Premiered 1968 in Houston, Previn later withdrew this work and wrote another Cello Concerto (as he told me he would during a 1994 interview)…
… however, what is now the ‘first’ Cello Concerto made a big impression on me, and it still does at least four decades later, and in that same Radio 3 broadcast too (link below) – Julian Lloyd Webber with the BBC Scottish Symphony Orchestra conducted by Christopher Adey, circa early-1970s. Apologies though to the composer for sharing music he became dissatisfied with.
This must have been recorded close to Chris Adey’s pioneering broadcasts of the Martinu symphony cycle. This was an eye/ear opening moment in my musical life and stands proud in letting the wider world know of this marvellous music a few decades before more recent attempts, all generally successful, that allow us to appreciate the musical genius evinced by Martinu In works that establish him as an important mid 20th century symphonist .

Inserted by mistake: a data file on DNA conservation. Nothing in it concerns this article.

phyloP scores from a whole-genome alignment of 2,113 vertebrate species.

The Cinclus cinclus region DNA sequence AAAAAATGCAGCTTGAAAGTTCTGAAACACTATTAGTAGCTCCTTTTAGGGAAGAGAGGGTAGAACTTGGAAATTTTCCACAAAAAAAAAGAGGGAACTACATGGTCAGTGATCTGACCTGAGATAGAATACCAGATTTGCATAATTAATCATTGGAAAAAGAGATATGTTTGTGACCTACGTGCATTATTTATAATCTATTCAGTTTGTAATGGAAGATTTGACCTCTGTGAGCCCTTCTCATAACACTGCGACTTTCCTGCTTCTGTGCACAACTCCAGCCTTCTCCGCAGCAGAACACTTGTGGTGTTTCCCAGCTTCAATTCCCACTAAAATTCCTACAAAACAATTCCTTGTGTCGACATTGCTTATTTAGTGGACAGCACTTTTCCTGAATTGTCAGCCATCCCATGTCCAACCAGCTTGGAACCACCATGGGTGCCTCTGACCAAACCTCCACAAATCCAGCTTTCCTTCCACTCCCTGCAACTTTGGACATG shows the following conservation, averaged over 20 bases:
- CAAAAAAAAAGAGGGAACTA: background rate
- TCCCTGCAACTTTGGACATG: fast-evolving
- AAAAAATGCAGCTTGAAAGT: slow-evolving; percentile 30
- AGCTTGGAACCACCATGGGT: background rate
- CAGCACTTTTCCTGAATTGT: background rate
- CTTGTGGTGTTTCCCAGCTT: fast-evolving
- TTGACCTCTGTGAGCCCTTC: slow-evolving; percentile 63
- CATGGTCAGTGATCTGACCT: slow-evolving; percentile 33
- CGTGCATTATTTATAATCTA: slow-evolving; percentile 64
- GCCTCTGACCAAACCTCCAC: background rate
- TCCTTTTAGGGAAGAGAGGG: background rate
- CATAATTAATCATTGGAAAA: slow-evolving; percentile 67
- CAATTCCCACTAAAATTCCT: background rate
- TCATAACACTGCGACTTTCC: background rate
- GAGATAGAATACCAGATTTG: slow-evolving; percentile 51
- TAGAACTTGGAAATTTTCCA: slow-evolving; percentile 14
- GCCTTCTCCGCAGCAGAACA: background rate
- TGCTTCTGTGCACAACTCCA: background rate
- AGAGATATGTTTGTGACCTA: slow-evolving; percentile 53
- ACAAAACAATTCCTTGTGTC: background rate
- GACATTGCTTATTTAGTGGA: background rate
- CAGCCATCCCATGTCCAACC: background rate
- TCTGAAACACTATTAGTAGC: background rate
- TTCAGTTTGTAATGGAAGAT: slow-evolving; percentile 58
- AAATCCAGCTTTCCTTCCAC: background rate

Previn was an excellent composer. John recorded a set of jazz-inflected piano pieces called The Invisible Drummer on his Continuum 2-CD set, Transatlantic Piano, recently reissued by Heritage, and Previn wrote a charming letter of thanks to John when he found this out.
Actually, the premiere was in 1967 and the soloist was Shirley Trepel, who was the HSO’s Principal Cellist. I own the tape of that performance and she was a far superior cellist to Webber. She was a pupil of both Feuermann and Piatigorsky at the Curtis Institute, becoming the latter’s teaching assistant after graduation in 1945. She married the great violinist Berl Senofsky that same year. In the early 1950s they both joined the Cleveland Orchestra with Berl as Associate Concertmaster, sitting with the legendary Josef Gingold. In the early 60s Trepel was hired by Steinberg as Associate Principal of the Pittsburgh Symphony. In 1963 she was invited by Sir John Barbirolli to become the Houston Symphony’s Principal and she stayed in that position until 1993. She lives now in the Los Angeles area and is 98 years of age!